K309 Gustaf

Age and season-related habitat selection patterns of the bearded vulture (Gypaetus barbatus) in the Swiss Alps: a basis for predicting conflict-zones with wind energy construction

(Oral and Poster)

Sergio Vignali
Daniel Hegglin
Raphael Arlettaz
Veronika Braunisch


The recent increase of wind energy use in Central Europe incurs potential impacts on wildlife. Large soaring raptors, like the bearded vulture, are particularly exposed to collision risk with wind turbines as they sometimes converge in selecting fairly similar combinations of landscape and wind conditions. Considerable efforts and resources have been invested to re-instate the species in the European Alps. There exists a risk, however, that this success will be jeopardized by the sprawl of the wind parks across the alpine massif.
We used a maximum entropy modelling approach to predict the potential distribution of the bearded vulture across the Swiss Alpine range using presence-only data. We adopted a stepwise fashion to tune model complexity by varying feature combinations and regularization intensity, selecting the settings that provided the most parsimonious model. We identified and ranked the environmental variables most relevant for the species and tested for differences in ecological requirements between two different age classes (adults and juveniles) in both the cold and the warm season separately.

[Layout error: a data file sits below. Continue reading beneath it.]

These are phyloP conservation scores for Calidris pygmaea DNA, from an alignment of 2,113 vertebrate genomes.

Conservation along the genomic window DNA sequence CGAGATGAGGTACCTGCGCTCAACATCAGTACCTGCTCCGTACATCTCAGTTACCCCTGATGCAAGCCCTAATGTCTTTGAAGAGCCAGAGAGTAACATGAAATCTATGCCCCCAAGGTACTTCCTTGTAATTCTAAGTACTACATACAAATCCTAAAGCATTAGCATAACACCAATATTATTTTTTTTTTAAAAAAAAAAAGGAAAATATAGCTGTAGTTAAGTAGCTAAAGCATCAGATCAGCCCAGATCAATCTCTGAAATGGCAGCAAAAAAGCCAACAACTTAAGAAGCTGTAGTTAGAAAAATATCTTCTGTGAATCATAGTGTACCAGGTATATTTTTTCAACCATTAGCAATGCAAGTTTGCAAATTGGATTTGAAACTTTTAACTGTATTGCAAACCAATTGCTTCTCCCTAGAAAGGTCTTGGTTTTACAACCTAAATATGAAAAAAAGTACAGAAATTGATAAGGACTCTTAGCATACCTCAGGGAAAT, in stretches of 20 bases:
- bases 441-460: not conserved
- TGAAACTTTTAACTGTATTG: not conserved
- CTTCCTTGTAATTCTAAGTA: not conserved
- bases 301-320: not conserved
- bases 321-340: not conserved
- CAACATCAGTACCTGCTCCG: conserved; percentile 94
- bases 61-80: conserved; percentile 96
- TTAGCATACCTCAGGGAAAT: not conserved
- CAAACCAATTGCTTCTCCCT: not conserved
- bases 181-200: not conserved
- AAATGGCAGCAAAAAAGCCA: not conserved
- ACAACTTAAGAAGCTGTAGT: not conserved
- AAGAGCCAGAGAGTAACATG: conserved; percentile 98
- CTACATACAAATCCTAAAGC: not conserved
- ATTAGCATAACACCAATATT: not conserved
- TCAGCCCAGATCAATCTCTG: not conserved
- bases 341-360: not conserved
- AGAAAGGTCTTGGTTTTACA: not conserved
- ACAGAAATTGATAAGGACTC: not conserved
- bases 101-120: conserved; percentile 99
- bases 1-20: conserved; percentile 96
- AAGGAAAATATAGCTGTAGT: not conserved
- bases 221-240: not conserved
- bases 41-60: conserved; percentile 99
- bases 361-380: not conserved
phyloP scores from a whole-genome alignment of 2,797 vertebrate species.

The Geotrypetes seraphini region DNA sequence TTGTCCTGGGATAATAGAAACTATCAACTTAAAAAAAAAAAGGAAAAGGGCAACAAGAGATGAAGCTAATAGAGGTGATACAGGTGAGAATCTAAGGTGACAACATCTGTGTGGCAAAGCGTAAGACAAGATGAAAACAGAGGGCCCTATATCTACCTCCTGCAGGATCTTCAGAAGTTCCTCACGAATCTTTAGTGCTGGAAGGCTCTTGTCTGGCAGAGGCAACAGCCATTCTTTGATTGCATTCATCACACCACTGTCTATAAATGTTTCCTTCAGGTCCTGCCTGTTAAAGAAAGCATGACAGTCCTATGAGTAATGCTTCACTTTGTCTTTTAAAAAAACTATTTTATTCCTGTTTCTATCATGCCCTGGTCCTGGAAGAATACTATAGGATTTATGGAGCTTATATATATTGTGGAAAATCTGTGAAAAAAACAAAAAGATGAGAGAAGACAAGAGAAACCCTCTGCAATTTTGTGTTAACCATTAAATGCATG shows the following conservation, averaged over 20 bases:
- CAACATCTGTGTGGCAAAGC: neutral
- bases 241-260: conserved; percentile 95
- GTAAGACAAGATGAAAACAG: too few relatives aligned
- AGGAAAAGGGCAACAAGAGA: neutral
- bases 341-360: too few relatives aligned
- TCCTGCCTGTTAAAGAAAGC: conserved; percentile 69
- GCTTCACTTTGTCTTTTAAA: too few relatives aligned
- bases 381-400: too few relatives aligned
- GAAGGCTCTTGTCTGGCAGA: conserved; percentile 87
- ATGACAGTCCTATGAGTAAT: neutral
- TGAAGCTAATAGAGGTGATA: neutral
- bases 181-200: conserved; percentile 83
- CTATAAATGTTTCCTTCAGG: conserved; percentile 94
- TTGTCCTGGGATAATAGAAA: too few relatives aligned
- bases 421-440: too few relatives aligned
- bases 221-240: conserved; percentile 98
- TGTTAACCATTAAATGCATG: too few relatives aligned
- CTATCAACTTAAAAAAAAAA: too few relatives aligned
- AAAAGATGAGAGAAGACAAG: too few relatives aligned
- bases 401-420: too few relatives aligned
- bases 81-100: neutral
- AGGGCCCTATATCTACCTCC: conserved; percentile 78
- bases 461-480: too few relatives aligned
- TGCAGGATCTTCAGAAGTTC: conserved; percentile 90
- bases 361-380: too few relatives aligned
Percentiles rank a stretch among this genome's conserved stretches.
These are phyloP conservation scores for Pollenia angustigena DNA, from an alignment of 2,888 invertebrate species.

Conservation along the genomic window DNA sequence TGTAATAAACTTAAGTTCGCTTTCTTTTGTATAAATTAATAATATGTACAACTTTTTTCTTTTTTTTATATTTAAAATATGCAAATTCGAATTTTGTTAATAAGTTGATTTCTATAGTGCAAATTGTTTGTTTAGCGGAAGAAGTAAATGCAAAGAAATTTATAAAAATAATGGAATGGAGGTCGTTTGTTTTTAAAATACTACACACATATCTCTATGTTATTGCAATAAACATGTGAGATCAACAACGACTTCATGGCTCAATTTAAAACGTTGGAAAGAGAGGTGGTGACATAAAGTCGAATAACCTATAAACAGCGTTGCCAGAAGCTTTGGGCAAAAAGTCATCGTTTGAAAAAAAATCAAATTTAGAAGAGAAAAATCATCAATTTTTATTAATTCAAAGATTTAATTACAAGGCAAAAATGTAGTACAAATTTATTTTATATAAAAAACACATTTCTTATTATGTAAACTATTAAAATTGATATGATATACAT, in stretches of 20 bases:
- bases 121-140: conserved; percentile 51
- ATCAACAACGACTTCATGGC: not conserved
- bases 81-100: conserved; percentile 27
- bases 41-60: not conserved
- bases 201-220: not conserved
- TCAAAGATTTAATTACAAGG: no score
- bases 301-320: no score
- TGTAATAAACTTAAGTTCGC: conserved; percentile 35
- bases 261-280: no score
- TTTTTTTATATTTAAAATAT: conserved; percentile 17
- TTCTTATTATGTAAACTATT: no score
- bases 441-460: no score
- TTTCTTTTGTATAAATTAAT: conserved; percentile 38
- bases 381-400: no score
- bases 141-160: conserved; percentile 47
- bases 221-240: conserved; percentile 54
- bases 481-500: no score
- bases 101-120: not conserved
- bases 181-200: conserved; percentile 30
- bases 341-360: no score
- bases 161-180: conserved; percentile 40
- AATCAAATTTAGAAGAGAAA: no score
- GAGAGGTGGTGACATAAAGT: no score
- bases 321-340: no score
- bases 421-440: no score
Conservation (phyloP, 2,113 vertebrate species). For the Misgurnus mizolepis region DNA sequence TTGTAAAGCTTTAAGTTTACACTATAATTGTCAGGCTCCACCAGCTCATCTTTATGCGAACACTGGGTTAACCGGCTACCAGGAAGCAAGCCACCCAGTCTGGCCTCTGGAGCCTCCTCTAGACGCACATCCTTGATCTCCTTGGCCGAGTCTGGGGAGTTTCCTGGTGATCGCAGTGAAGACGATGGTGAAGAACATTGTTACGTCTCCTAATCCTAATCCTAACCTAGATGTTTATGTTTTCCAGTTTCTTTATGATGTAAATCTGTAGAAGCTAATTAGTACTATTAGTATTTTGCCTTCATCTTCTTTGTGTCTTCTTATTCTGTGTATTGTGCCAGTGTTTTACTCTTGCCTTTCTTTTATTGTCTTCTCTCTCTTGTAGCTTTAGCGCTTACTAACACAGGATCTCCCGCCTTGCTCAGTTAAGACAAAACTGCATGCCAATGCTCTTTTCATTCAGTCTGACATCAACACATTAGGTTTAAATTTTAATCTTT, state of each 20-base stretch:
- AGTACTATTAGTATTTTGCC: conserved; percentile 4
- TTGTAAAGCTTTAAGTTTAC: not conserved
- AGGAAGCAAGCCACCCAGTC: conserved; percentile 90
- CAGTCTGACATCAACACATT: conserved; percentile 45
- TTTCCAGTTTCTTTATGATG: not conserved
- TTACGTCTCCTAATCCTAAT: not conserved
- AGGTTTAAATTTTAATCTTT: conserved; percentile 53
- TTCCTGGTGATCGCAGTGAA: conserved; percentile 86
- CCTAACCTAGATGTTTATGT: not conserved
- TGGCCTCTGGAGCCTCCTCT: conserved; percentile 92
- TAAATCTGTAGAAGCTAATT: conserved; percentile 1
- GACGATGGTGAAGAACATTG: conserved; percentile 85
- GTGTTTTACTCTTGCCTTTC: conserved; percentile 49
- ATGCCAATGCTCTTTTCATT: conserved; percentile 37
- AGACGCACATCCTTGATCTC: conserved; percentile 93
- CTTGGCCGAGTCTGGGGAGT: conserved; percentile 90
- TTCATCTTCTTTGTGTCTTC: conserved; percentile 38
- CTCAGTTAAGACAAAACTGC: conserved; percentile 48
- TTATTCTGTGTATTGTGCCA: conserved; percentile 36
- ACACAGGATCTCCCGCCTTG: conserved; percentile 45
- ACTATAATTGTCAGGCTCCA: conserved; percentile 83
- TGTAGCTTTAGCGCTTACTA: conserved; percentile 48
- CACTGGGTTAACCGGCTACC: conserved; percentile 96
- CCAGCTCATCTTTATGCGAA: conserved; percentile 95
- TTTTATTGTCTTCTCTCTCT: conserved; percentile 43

The resulting models had a high accuracy in predicting habitat suitability (mean AUC across 5-folds cross validation ≥ 0.81) in each season for both age classes. Adults and juveniles showed different seasonal habitat selection patterns: whereas for juveniles the most important environmental variable was food availability, particularly ibex density (relative contribution: 40.9% in summer and 25.9% in winter), for adults climatic conditions were more important (altitude with 24.9% contribution in summer and average precipitation with 30.6% contribution in winter). When considering both age classes 67% of the Swiss Alpine range offered suitable habitat for the species, with range shifts between the cold and warm season.
This analysis provides a first, broad-scale overview of the species distribution across the Swiss Alps and thus areas of potential conflict with wind energy construction. We will now further investigate flight altitudes and movement patterns at a fine spatial scale in order to identify the sites bearded vultures use most intensively at risky flight heights, i.e. within the rotor-swept area. The results will be integrated into a planning tool that will help avoiding conflicts between wind energy construction and vulture conservation.